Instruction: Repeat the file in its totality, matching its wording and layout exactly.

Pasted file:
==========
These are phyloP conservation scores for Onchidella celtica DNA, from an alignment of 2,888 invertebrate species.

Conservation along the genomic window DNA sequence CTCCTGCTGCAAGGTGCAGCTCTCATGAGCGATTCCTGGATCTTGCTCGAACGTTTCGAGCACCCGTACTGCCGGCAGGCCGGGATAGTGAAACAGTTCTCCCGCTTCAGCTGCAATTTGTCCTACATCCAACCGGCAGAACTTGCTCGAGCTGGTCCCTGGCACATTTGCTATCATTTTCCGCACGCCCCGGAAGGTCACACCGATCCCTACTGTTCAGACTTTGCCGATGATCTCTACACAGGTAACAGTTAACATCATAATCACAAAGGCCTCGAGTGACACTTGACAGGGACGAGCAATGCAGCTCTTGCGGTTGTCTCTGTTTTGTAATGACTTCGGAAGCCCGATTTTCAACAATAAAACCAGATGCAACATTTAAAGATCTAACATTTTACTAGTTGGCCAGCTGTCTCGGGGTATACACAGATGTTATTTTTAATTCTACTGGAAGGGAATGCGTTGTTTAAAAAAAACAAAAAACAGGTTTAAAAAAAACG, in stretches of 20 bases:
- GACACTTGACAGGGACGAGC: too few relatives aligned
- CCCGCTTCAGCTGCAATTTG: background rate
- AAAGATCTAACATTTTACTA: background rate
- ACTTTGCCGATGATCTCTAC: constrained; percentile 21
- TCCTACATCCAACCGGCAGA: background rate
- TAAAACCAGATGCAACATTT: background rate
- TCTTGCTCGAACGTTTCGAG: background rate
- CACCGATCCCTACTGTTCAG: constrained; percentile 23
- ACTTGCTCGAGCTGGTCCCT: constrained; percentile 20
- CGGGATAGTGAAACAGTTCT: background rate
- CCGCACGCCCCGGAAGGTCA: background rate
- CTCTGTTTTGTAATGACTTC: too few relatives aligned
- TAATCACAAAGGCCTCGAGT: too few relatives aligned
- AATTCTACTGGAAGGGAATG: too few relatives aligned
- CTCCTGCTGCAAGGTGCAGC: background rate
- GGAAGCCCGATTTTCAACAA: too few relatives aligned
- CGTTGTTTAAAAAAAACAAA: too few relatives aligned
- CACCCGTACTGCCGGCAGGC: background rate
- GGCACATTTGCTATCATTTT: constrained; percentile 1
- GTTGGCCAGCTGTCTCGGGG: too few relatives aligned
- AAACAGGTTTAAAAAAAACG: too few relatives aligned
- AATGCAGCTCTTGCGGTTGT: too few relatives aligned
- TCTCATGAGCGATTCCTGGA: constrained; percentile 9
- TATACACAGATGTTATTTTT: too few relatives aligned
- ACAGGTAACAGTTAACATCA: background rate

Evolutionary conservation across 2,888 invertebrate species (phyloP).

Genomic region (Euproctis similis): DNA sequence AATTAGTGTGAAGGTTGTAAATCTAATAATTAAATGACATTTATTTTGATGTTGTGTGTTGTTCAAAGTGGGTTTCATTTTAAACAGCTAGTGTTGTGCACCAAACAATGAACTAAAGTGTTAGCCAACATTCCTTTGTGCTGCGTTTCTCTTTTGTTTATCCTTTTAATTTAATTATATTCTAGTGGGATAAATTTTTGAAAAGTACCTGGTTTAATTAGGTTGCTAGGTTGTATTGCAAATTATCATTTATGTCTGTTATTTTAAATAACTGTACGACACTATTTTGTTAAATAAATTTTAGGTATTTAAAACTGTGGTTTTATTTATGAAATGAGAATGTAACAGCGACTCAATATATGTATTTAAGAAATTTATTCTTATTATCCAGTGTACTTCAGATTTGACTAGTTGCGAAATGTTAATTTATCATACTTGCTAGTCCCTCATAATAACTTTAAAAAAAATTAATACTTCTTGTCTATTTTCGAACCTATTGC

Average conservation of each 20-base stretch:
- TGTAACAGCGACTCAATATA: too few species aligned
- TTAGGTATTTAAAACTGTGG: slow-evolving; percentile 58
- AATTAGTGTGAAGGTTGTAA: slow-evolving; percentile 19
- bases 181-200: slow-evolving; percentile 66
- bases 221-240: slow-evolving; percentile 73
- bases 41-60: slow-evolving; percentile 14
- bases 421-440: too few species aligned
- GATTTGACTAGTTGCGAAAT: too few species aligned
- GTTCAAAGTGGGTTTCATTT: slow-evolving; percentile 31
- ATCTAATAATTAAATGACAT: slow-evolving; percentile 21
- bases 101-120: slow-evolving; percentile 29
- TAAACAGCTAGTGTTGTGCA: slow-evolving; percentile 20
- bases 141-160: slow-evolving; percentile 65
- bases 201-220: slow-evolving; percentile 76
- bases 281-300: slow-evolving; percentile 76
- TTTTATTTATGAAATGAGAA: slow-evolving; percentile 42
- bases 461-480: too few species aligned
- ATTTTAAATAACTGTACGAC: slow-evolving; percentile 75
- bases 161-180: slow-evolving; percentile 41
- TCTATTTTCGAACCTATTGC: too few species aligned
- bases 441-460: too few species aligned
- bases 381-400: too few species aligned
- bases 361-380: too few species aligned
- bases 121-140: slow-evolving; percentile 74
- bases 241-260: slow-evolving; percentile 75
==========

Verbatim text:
These are phyloP conservation scores for Onchidella celtica DNA, from an alignment of 2,888 invertebrate species.

Conservation along the genomic window DNA sequence CTCCTGCTGCAAGGTGCAGCTCTCATGAGCGATTCCTGGATCTTGCTCGAACGTTTCGAGCACCCGTACTGCCGGCAGGCCGGGATAGTGAAACAGTTCTCCCGCTTCAGCTGCAATTTGTCCTACATCCAACCGGCAGAACTTGCTCGAGCTGGTCCCTGGCACATTTGCTATCATTTTCCGCACGCCCCGGAAGGTCACACCGATCCCTACTGTTCAGACTTTGCCGATGATCTCTACACAGGTAACAGTTAACATCATAATCACAAAGGCCTCGAGTGACACTTGACAGGGACGAGCAATGCAGCTCTTGCGGTTGTCTCTGTTTTGTAATGACTTCGGAAGCCCGATTTTCAACAATAAAACCAGATGCAACATTTAAAGATCTAACATTTTACTAGTTGGCCAGCTGTCTCGGGGTATACACAGATGTTATTTTTAATTCTACTGGAAGGGAATGCGTTGTTTAAAAAAAACAAAAAACAGGTTTAAAAAAAACG, in stretches of 20 bases:
- GACACTTGACAGGGACGAGC: too few relatives aligned
- CCCGCTTCAGCTGCAATTTG: background rate
- AAAGATCTAACATTTTACTA: background rate
- ACTTTGCCGATGATCTCTAC: constrained; percentile 21
- TCCTACATCCAACCGGCAGA: background rate
- TAAAACCAGATGCAACATTT: background rate
- TCTTGCTCGAACGTTTCGAG: background rate
- CACCGATCCCTACTGTTCAG: constrained; percentile 23
- ACTTGCTCGAGCTGGTCCCT: constrained; percentile 20
- CGGGATAGTGAAACAGTTCT: background rate
- CCGCACGCCCCGGAAGGTCA: background rate
- CTCTGTTTTGTAATGACTTC: too few relatives aligned
- TAATCACAAAGGCCTCGAGT: too few relatives aligned
- AATTCTACTGGAAGGGAATG: too few relatives aligned
- CTCCTGCTGCAAGGTGCAGC: background rate
- GGAAGCCCGATTTTCAACAA: too few relatives aligned
- CGTTGTTTAAAAAAAACAAA: too few relatives aligned
- CACCCGTACTGCCGGCAGGC: background rate
- GGCACATTTGCTATCATTTT: constrained; percentile 1
- GTTGGCCAGCTGTCTCGGGG: too few relatives aligned
- AAACAGGTTTAAAAAAAACG: too few relatives aligned
- AATGCAGCTCTTGCGGTTGT: too few relatives aligned
- TCTCATGAGCGATTCCTGGA: constrained; percentile 9
- TATACACAGATGTTATTTTT: too few relatives aligned
- ACAGGTAACAGTTAACATCA: background rate

Evolutionary conservation across 2,888 invertebrate species (phyloP).

Genomic region (Euproctis similis): DNA sequence AATTAGTGTGAAGGTTGTAAATCTAATAATTAAATGACATTTATTTTGATGTTGTGTGTTGTTCAAAGTGGGTTTCATTTTAAACAGCTAGTGTTGTGCACCAAACAATGAACTAAAGTGTTAGCCAACATTCCTTTGTGCTGCGTTTCTCTTTTGTTTATCCTTTTAATTTAATTATATTCTAGTGGGATAAATTTTTGAAAAGTACCTGGTTTAATTAGGTTGCTAGGTTGTATTGCAAATTATCATTTATGTCTGTTATTTTAAATAACTGTACGACACTATTTTGTTAAATAAATTTTAGGTATTTAAAACTGTGGTTTTATTTATGAAATGAGAATGTAACAGCGACTCAATATATGTATTTAAGAAATTTATTCTTATTATCCAGTGTACTTCAGATTTGACTAGTTGCGAAATGTTAATTTATCATACTTGCTAGTCCCTCATAATAACTTTAAAAAAAATTAATACTTCTTGTCTATTTTCGAACCTATTGC

Average conservation of each 20-base stretch:
- TGTAACAGCGACTCAATATA: too few species aligned
- TTAGGTATTTAAAACTGTGG: slow-evolving; percentile 58
- AATTAGTGTGAAGGTTGTAA: slow-evolving; percentile 19
- bases 181-200: slow-evolving; percentile 66
- bases 221-240: slow-evolving; percentile 73
- bases 41-60: slow-evolving; percentile 14
- bases 421-440: too few species aligned
- GATTTGACTAGTTGCGAAAT: too few species aligned
- GTTCAAAGTGGGTTTCATTT: slow-evolving; percentile 31
- ATCTAATAATTAAATGACAT: slow-evolving; percentile 21
- bases 101-120: slow-evolving; percentile 29
- TAAACAGCTAGTGTTGTGCA: slow-evolving; percentile 20
- bases 141-160: slow-evolving; percentile 65
- bases 201-220: slow-evolving; percentile 76
- bases 281-300: slow-evolving; percentile 76
- TTTTATTTATGAAATGAGAA: slow-evolving; percentile 42
- bases 461-480: too few species aligned
- ATTTTAAATAACTGTACGAC: slow-evolving; percentile 75
- bases 161-180: slow-evolving; percentile 41
- TCTATTTTCGAACCTATTGC: too few species aligned
- bases 441-460: too few species aligned
- bases 381-400: too few species aligned
- bases 361-380: too few species aligned
- bases 121-140: slow-evolving; percentile 74
- bases 241-260: slow-evolving; percentile 75